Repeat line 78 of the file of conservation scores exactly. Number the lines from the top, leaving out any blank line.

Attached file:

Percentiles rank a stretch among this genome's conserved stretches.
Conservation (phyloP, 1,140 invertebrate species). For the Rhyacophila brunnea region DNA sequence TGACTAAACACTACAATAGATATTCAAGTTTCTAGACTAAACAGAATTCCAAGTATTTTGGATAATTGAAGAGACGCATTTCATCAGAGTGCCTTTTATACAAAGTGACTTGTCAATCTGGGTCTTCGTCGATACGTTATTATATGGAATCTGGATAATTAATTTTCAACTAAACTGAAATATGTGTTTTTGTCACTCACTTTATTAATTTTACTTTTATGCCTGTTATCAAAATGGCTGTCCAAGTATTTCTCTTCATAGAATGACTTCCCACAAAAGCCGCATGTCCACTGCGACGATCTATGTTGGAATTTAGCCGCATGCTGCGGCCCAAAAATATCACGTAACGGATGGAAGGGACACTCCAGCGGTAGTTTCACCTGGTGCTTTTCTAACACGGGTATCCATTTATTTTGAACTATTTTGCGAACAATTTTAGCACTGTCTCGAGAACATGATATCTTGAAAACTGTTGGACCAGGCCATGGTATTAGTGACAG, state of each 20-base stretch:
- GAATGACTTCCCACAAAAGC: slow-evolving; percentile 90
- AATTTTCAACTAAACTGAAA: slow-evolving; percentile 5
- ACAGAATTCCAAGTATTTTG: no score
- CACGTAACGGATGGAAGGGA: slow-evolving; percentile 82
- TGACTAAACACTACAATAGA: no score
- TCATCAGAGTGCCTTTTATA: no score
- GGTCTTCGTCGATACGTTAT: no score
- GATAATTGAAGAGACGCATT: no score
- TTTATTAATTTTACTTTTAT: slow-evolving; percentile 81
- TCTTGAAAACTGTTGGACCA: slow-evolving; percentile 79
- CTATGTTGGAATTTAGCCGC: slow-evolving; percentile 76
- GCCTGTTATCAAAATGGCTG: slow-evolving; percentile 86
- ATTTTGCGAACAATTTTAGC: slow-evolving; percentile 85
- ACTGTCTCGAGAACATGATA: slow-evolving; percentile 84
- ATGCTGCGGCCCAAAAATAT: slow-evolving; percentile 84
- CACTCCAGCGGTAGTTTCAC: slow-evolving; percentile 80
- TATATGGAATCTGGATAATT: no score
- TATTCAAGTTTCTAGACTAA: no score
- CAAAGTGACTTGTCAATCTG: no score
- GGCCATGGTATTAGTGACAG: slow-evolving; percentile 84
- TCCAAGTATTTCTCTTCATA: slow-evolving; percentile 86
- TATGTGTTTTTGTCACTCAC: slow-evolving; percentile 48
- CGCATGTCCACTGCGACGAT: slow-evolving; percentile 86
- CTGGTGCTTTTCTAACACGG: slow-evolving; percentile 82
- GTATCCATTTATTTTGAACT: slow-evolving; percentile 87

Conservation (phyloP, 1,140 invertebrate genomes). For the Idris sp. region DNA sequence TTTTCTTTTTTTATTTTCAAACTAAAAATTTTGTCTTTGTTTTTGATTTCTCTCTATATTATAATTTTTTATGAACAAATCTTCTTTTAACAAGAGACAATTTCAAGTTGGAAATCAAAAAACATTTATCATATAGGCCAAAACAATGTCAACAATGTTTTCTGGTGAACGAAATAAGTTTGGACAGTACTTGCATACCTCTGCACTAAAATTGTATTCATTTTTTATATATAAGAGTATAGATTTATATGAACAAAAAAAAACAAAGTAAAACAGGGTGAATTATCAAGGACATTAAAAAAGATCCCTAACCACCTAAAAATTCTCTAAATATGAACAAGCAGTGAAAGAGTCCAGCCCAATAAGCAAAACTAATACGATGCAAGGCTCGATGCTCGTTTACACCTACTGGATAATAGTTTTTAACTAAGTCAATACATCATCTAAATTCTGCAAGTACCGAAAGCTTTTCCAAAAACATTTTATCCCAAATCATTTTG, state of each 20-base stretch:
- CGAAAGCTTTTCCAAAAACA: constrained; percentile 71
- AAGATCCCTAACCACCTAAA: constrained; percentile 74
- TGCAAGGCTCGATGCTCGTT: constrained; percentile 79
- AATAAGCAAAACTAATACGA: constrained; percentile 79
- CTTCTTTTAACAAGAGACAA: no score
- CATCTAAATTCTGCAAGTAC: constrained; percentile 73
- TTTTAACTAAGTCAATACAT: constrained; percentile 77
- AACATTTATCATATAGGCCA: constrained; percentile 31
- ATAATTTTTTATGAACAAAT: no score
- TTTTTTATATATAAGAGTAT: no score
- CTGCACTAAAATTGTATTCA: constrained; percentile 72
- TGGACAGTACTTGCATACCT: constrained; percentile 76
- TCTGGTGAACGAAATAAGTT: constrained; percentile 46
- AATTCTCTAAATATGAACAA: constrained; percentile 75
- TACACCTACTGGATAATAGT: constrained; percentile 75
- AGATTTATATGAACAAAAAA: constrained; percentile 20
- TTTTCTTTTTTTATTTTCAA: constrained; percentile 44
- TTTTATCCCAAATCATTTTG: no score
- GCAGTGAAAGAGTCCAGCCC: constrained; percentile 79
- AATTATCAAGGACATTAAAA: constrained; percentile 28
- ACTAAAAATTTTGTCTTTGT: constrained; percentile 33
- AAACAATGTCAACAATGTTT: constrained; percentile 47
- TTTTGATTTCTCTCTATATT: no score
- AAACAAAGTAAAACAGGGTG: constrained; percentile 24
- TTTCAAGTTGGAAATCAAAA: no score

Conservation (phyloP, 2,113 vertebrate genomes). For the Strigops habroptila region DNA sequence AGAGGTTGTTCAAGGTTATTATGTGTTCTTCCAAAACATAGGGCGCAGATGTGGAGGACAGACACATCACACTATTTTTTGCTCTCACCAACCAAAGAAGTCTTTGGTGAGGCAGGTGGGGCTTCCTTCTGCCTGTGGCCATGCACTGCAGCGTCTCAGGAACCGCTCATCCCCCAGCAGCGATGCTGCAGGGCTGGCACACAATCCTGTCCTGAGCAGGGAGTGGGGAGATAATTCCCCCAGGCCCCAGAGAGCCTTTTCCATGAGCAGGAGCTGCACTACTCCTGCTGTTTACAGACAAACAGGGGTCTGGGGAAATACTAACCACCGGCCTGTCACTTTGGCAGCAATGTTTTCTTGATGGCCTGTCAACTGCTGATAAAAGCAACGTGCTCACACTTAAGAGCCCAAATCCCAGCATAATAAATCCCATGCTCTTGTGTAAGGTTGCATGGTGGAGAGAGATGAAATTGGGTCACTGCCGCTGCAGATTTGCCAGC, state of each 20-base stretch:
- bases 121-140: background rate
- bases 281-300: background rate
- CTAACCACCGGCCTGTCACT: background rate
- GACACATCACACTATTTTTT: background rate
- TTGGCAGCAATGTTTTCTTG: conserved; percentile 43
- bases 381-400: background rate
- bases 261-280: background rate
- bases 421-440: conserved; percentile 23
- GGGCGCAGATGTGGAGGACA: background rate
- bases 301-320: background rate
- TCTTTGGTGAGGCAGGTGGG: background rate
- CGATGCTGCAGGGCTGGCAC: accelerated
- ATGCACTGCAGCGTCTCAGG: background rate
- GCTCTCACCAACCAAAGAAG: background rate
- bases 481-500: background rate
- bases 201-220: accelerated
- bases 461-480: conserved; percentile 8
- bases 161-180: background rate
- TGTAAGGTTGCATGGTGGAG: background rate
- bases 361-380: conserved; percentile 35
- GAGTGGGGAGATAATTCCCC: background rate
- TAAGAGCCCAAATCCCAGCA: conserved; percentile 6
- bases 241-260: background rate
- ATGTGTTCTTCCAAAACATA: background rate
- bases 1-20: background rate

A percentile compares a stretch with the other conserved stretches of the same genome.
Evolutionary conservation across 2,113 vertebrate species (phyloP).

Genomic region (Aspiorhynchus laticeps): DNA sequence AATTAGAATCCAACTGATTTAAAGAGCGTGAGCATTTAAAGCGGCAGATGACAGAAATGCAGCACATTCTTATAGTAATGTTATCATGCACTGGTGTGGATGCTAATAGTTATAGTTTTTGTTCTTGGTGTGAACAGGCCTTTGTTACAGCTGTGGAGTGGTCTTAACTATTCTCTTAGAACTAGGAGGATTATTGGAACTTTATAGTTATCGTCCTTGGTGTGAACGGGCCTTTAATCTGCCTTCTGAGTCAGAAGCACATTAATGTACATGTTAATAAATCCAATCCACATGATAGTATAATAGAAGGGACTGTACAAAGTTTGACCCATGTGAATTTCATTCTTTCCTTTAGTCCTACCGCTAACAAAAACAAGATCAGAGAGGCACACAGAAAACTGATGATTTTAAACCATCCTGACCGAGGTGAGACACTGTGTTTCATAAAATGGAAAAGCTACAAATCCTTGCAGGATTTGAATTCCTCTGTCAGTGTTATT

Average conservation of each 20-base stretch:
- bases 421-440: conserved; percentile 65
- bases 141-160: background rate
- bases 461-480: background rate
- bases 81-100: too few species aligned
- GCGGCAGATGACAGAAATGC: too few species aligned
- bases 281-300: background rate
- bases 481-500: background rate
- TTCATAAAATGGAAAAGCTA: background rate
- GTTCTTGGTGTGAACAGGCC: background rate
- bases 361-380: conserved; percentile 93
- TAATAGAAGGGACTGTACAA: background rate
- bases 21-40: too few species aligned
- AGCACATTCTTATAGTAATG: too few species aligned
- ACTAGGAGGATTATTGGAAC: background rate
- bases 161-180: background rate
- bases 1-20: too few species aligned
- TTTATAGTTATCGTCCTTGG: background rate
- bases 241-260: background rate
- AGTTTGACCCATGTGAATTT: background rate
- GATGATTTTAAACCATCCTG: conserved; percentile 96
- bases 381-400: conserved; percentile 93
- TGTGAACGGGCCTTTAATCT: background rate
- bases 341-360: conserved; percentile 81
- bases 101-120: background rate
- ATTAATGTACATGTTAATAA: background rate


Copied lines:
- ATGTGTTCTTCCAAAACATA: background rate